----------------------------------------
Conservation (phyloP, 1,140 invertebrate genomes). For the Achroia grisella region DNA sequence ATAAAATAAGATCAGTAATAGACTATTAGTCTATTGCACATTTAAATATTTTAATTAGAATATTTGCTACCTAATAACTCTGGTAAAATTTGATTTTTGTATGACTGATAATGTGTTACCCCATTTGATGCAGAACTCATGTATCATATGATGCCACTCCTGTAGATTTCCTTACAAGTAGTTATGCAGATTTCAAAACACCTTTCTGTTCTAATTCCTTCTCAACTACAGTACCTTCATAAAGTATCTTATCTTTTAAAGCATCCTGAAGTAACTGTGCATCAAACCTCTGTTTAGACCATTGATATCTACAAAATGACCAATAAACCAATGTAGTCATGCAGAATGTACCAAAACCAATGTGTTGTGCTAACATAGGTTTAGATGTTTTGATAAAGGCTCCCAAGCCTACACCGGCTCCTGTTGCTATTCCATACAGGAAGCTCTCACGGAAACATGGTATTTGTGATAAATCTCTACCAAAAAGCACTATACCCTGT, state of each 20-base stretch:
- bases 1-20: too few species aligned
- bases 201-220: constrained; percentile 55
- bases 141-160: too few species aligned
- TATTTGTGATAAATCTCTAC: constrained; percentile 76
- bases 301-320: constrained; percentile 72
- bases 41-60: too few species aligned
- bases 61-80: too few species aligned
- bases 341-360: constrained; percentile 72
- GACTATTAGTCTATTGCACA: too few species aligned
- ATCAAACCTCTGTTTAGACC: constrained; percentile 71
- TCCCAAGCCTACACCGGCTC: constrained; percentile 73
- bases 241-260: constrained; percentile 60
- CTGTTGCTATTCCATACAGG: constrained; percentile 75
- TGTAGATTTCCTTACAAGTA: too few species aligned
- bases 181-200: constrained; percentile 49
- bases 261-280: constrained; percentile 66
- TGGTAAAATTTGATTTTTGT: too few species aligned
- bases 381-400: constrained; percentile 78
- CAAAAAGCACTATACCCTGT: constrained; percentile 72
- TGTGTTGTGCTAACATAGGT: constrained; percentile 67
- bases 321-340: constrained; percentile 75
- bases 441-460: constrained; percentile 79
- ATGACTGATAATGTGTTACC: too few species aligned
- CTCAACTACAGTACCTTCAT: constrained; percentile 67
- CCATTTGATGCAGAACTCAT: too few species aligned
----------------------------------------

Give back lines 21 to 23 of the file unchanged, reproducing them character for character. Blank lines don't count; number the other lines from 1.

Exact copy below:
- TGTGTTGTGCTAACATAGGT: constrained; percentile 67
- bases 321-340: constrained; percentile 75
- bases 441-460: constrained; percentile 79